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PPDC 58 | Cameron Rising


There is more to being an athlete than physical strength, especially if you wish to rise to the occasion every time you’re on the field. In this episode, University of Utah quarterback Cameron Rising teaches us what he does to make himself physically strong, mentally tough, and emotionally ready to play every down and compete at the highest level during every football game. Join in this conversation to find out what it takes to be named Pac-12 All-Conference First Team Quarterback, rated sixth overall in the country, and voted Pac-12 Player of the Week on multiple occasions. This episode is sponsored by Black Clover — a proud supporter of Utah Football.

Cameron Rising Teaches Us How He Makes Himself Physically Strong, Mentally Tough, And Emotionally Ready To Compete On The Field Each Week

In this episode, University of Utah Football star, Cameron Rising, the extraordinary quarterback from Newbury Park High School Sophomore, All-American, two-time First Team All-CIF, League Offensive Player of the Year, and four-star high school recruit, rated as the number eight quarterback in the nation, shares his life off and on the field as an elite athlete and honor roll student, giving us an inside glimpse into what it takes to be named Pac-12 All-Conference First Team Quarterback, rated sixth overall in the country, and voted Pac-12 Player of the Week on multiple occasions. Teaching us what he does to make himself physically strong, mentally tough, and emotionally ready to play every down and compete at the highest level in every game, being resilient with the belief that no matter what your past has been, you have a spotless future. It’s only about, “Right now, what can I do in this play to help us win?”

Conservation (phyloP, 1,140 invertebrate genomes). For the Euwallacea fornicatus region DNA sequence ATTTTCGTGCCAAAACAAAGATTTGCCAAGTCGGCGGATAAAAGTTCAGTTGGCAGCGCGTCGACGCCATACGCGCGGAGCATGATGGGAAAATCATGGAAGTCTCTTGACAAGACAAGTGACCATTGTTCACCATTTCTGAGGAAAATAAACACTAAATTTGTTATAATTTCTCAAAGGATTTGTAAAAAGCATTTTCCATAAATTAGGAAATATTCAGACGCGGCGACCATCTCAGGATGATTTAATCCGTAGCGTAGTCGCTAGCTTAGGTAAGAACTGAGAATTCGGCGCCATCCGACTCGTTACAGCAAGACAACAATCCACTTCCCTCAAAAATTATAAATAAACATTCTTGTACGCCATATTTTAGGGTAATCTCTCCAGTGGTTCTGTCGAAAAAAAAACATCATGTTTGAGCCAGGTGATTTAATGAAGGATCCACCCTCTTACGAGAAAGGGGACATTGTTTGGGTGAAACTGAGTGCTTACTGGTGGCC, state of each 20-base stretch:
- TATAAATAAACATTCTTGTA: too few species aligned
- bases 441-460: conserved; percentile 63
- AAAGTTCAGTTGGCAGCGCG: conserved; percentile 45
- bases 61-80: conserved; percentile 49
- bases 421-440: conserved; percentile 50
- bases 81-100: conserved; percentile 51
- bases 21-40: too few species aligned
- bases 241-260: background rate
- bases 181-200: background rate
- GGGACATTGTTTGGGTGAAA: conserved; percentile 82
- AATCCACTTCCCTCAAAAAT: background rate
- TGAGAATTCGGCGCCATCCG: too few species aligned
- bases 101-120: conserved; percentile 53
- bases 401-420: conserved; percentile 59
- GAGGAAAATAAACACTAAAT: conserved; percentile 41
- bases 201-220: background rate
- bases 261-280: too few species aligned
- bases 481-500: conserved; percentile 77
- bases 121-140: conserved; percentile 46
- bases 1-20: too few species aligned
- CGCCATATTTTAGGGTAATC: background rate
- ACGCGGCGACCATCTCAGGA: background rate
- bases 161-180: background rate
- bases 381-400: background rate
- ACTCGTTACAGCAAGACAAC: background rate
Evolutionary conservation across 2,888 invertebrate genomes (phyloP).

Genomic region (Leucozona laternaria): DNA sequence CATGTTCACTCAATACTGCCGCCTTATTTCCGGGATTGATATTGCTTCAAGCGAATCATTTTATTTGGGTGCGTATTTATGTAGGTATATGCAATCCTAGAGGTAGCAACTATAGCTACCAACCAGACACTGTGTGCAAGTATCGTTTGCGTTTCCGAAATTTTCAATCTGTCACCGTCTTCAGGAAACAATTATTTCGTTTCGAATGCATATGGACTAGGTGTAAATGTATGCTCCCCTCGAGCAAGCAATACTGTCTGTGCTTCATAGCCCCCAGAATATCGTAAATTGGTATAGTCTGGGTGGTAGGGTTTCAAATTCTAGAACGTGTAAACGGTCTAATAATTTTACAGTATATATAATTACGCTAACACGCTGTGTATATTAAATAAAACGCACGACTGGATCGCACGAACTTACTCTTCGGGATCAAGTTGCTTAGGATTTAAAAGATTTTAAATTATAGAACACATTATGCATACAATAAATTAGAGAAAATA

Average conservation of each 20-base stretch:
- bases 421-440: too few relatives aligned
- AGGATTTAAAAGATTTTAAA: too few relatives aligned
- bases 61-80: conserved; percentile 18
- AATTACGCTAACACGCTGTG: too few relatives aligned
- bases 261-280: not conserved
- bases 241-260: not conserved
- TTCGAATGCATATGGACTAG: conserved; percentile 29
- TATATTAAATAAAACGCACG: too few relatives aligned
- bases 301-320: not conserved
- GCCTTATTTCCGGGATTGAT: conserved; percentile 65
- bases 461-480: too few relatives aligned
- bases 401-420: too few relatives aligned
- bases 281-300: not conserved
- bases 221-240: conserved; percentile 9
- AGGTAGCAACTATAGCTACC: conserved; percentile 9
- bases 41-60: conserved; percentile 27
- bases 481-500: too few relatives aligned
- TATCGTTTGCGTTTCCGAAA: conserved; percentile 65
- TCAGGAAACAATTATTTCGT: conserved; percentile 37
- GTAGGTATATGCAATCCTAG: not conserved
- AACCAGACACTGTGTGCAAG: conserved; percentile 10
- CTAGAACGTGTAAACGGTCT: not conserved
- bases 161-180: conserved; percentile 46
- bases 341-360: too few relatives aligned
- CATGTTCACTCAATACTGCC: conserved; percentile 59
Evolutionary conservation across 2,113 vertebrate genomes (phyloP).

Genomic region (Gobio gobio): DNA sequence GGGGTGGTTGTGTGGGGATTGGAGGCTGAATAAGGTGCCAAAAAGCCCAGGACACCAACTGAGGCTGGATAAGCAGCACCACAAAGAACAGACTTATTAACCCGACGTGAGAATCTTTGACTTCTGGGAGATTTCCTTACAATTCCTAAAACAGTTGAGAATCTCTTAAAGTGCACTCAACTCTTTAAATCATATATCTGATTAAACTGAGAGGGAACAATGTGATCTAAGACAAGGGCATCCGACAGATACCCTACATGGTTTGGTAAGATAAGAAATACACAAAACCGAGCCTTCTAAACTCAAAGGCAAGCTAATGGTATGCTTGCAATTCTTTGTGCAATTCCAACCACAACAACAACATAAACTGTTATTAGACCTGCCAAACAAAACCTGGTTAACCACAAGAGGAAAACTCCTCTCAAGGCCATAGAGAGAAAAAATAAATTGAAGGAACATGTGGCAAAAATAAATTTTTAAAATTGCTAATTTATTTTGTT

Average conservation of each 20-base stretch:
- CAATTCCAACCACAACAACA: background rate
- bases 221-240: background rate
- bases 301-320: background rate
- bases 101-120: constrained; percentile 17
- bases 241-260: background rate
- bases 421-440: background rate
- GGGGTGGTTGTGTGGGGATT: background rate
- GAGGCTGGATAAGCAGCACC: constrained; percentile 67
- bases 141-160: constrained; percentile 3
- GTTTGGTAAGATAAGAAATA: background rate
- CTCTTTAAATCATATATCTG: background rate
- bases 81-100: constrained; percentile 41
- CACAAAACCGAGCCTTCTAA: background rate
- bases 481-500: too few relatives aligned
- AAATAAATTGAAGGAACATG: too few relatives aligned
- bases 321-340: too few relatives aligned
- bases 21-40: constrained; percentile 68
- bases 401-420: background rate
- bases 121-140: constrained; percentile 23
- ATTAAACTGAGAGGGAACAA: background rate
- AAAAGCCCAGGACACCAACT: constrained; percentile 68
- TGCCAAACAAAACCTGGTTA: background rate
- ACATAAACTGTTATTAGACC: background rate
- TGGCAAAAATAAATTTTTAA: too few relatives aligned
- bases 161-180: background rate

We’re going to get an inside glimpse into this fine young man. We love you. We honor you. The best word that I could share on behalf of all the other fans who sit in our section at the 50-yard line, we admire you. It’s an honor to have you on my program, my friend.

Thank you for the kind words. Thank you for having me. I’m happy to be here with you.

You’re awesome. I’m a songwriter and I would write a song about him, but I don’t know what rhymes with stud, muff, and hunk of burning love, so we better ignore that conversation altogether. I’m curious, and I know everybody else is curious who would give anything to be sitting here interviewing you, talk about how you were raised at the Rose Bowl. Even though this is evergreen, at the Rose Bowl in 2021, I had a chance to meet your amazing dad, Nicko, your amazing mother, Eunice, and I believe one of your two brothers, and to play cornhole with your dad, who’s an extraordinary competitor and athlete and phenomenal player. Tell us about growing up in your family and how you became this elite athlete, not just physically as a specimen, strong, fast, but a gentleman off the field. Let’s hear about your family.

My parents are both competitive people. They like to have fun and make sure that they’re competing. My brothers are the same way. We grew up competing, who could eat our cereal the fastest, and who can go out there and make the most shots, and doing everything that we can to compete. We find it fun to do anything. Throwing darts, playing ping-pong, you name it, we were out there doing it. They had fun always. It was a good time and childhood, for sure.

As a four-star recruit, and as we heard in the introduction, rated eighth in the nation as a quarterback, what made you decide to transfer from Texas to Utah? Tell us about the real draw of why you’re here and why we’ve embraced you quickly here in the Great State?